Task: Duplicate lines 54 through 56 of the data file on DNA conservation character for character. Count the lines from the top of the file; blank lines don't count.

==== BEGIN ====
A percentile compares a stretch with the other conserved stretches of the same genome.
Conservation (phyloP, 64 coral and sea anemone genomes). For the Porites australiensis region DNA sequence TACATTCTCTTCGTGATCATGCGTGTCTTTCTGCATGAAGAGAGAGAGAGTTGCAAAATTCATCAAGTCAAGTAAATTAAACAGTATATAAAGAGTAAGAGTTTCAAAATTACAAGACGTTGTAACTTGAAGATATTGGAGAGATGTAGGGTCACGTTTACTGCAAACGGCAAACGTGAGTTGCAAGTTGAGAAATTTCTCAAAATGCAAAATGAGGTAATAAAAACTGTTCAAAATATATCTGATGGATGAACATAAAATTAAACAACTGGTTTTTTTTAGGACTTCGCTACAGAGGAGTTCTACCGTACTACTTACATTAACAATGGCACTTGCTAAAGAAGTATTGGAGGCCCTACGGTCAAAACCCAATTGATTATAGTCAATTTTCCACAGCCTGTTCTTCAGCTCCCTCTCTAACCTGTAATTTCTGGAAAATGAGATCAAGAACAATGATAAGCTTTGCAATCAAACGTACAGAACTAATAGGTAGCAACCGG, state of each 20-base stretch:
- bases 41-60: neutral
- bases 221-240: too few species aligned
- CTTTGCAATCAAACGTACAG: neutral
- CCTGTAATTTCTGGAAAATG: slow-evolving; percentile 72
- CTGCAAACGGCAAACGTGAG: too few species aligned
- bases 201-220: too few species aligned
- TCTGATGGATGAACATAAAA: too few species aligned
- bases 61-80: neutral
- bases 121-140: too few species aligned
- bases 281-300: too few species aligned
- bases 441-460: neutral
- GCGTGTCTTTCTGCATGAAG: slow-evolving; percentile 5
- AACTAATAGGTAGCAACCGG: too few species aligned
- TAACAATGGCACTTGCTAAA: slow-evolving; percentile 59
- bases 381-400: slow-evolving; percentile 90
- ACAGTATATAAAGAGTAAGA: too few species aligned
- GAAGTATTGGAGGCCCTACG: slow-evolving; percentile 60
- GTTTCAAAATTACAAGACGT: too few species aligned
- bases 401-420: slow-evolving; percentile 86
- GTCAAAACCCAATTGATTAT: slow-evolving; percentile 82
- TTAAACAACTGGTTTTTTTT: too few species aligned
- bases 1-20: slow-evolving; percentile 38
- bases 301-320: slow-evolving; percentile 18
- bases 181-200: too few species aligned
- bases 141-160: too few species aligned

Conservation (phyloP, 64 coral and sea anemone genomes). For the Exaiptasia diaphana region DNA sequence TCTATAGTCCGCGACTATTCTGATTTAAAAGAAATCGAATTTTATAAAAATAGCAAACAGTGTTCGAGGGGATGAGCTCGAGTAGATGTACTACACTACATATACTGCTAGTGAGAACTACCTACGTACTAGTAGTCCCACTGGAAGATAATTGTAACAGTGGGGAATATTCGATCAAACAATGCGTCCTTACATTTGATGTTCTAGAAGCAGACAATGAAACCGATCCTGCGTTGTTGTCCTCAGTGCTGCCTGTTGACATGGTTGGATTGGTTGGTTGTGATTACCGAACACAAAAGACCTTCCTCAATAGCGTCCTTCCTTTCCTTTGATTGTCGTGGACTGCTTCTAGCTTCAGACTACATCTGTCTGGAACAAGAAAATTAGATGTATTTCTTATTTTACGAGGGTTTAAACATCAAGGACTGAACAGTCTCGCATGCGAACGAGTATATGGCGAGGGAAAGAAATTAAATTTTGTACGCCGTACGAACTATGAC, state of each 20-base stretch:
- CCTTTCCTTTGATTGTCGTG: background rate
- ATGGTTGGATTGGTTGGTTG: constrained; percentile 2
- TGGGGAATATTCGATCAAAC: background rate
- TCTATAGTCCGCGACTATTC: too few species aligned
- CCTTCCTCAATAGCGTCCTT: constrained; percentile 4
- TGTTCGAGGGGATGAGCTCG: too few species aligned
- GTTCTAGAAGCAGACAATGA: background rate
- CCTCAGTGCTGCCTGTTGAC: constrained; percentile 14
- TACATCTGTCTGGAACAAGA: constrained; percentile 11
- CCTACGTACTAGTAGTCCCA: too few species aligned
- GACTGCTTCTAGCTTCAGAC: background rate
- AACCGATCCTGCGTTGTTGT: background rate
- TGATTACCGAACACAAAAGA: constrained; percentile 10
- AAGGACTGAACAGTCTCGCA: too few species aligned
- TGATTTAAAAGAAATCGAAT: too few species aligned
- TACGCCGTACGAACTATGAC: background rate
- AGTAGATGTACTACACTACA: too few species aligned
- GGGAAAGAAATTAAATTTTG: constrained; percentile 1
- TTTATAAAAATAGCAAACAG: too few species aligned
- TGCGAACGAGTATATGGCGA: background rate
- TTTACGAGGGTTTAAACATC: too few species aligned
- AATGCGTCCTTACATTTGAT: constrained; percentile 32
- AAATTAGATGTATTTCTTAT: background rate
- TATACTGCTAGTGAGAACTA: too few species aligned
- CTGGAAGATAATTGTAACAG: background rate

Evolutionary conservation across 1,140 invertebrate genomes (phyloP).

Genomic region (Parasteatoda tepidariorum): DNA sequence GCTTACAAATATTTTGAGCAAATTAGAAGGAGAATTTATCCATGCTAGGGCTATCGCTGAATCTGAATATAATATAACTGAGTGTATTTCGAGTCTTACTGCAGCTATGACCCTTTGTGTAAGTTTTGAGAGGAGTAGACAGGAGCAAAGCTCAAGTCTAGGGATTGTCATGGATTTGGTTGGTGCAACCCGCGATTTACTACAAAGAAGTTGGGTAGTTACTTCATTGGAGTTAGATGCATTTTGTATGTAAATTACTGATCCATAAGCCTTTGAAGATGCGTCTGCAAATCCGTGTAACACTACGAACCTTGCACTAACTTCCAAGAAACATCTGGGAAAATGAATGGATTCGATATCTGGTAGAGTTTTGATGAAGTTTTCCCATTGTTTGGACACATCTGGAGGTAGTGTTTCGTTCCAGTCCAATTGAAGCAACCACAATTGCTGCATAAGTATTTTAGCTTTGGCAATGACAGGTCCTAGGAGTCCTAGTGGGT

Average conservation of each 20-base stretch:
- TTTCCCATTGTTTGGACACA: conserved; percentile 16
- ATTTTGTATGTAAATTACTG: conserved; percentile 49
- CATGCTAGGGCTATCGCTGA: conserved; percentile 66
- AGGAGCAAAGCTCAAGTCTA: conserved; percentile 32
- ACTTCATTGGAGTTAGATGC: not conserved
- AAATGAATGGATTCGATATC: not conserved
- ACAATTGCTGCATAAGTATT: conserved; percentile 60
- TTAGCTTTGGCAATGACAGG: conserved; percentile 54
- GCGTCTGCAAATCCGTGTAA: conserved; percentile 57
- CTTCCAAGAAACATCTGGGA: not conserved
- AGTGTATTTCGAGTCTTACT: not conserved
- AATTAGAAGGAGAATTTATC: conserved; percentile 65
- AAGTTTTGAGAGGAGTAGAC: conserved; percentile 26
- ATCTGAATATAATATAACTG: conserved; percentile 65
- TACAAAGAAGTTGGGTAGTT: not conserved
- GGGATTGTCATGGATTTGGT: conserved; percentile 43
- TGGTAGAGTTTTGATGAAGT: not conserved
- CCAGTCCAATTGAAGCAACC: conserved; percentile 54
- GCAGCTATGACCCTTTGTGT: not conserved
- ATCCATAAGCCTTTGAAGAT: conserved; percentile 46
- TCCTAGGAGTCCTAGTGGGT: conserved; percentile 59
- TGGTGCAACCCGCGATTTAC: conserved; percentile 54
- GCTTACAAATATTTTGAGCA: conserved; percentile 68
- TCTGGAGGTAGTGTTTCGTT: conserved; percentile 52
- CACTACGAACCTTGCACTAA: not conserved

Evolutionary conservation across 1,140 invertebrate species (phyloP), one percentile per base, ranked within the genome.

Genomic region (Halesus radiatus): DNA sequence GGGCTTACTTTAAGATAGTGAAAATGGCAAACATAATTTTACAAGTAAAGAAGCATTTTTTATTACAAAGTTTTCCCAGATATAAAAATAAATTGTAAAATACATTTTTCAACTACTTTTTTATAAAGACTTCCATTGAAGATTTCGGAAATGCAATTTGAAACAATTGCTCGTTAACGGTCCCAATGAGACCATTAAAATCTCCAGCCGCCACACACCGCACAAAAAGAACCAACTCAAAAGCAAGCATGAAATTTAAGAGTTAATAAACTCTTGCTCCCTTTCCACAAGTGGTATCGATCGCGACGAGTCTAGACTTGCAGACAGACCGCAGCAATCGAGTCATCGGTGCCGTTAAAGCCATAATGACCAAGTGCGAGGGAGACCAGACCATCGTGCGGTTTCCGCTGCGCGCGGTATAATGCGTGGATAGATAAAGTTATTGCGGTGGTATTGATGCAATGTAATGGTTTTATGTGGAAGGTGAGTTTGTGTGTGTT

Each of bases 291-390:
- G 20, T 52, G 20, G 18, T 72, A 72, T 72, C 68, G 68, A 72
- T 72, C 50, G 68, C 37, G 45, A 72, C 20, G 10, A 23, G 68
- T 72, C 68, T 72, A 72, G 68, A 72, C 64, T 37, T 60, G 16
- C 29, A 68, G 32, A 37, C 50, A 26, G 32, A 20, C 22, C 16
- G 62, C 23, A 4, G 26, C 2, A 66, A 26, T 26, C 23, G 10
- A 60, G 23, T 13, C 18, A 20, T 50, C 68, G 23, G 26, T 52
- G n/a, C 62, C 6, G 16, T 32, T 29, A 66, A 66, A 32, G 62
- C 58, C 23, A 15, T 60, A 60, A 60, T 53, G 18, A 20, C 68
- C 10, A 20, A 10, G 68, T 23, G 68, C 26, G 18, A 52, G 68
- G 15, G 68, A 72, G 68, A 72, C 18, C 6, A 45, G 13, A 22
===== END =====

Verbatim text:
Evolutionary conservation across 1,140 invertebrate genomes (phyloP).

Genomic region (Parasteatoda tepidariorum): DNA sequence GCTTACAAATATTTTGAGCAAATTAGAAGGAGAATTTATCCATGCTAGGGCTATCGCTGAATCTGAATATAATATAACTGAGTGTATTTCGAGTCTTACTGCAGCTATGACCCTTTGTGTAAGTTTTGAGAGGAGTAGACAGGAGCAAAGCTCAAGTCTAGGGATTGTCATGGATTTGGTTGGTGCAACCCGCGATTTACTACAAAGAAGTTGGGTAGTTACTTCATTGGAGTTAGATGCATTTTGTATGTAAATTACTGATCCATAAGCCTTTGAAGATGCGTCTGCAAATCCGTGTAACACTACGAACCTTGCACTAACTTCCAAGAAACATCTGGGAAAATGAATGGATTCGATATCTGGTAGAGTTTTGATGAAGTTTTCCCATTGTTTGGACACATCTGGAGGTAGTGTTTCGTTCCAGTCCAATTGAAGCAACCACAATTGCTGCATAAGTATTTTAGCTTTGGCAATGACAGGTCCTAGGAGTCCTAGTGGGT

Average conservation of each 20-base stretch: